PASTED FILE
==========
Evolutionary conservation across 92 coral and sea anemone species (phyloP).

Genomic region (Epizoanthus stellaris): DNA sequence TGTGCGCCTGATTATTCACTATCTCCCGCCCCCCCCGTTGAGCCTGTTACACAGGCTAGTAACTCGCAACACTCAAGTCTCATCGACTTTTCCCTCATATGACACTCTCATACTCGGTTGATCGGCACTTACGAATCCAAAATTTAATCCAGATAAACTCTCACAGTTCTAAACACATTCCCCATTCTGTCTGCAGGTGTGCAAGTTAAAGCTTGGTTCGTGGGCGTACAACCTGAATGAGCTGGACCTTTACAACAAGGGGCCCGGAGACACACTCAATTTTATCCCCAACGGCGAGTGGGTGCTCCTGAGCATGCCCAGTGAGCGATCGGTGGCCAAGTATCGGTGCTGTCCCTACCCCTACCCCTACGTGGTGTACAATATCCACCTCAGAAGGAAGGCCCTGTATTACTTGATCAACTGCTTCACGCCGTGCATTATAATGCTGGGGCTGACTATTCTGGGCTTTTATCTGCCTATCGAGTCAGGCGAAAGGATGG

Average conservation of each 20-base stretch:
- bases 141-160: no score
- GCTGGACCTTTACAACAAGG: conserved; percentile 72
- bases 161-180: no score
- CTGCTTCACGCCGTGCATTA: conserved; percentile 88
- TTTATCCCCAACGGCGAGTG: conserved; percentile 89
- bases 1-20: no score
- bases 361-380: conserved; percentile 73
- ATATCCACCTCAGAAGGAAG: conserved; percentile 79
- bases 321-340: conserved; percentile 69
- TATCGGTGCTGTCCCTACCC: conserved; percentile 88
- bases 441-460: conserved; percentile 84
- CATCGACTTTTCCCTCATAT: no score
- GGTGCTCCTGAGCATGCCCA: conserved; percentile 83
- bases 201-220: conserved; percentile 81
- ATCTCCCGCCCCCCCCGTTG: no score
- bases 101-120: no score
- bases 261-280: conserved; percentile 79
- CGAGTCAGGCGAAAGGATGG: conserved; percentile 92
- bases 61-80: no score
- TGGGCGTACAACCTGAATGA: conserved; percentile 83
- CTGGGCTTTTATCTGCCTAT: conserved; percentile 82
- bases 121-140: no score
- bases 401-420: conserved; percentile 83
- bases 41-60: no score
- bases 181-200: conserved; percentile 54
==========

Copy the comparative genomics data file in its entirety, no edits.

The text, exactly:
Evolutionary conservation across 92 coral and sea anemone species (phyloP).

Genomic region (Epizoanthus stellaris): DNA sequence TGTGCGCCTGATTATTCACTATCTCCCGCCCCCCCCGTTGAGCCTGTTACACAGGCTAGTAACTCGCAACACTCAAGTCTCATCGACTTTTCCCTCATATGACACTCTCATACTCGGTTGATCGGCACTTACGAATCCAAAATTTAATCCAGATAAACTCTCACAGTTCTAAACACATTCCCCATTCTGTCTGCAGGTGTGCAAGTTAAAGCTTGGTTCGTGGGCGTACAACCTGAATGAGCTGGACCTTTACAACAAGGGGCCCGGAGACACACTCAATTTTATCCCCAACGGCGAGTGGGTGCTCCTGAGCATGCCCAGTGAGCGATCGGTGGCCAAGTATCGGTGCTGTCCCTACCCCTACCCCTACGTGGTGTACAATATCCACCTCAGAAGGAAGGCCCTGTATTACTTGATCAACTGCTTCACGCCGTGCATTATAATGCTGGGGCTGACTATTCTGGGCTTTTATCTGCCTATCGAGTCAGGCGAAAGGATGG

Average conservation of each 20-base stretch:
- bases 141-160: no score
- GCTGGACCTTTACAACAAGG: conserved; percentile 72
- bases 161-180: no score
- CTGCTTCACGCCGTGCATTA: conserved; percentile 88
- TTTATCCCCAACGGCGAGTG: conserved; percentile 89
- bases 1-20: no score
- bases 361-380: conserved; percentile 73
- ATATCCACCTCAGAAGGAAG: conserved; percentile 79
- bases 321-340: conserved; percentile 69
- TATCGGTGCTGTCCCTACCC: conserved; percentile 88
- bases 441-460: conserved; percentile 84
- CATCGACTTTTCCCTCATAT: no score
- GGTGCTCCTGAGCATGCCCA: conserved; percentile 83
- bases 201-220: conserved; percentile 81
- ATCTCCCGCCCCCCCCGTTG: no score
- bases 101-120: no score
- bases 261-280: conserved; percentile 79
- CGAGTCAGGCGAAAGGATGG: conserved; percentile 92
- bases 61-80: no score
- TGGGCGTACAACCTGAATGA: conserved; percentile 83
- CTGGGCTTTTATCTGCCTAT: conserved; percentile 82
- bases 121-140: no score
- bases 401-420: conserved; percentile 83
- bases 41-60: no score
- bases 181-200: conserved; percentile 54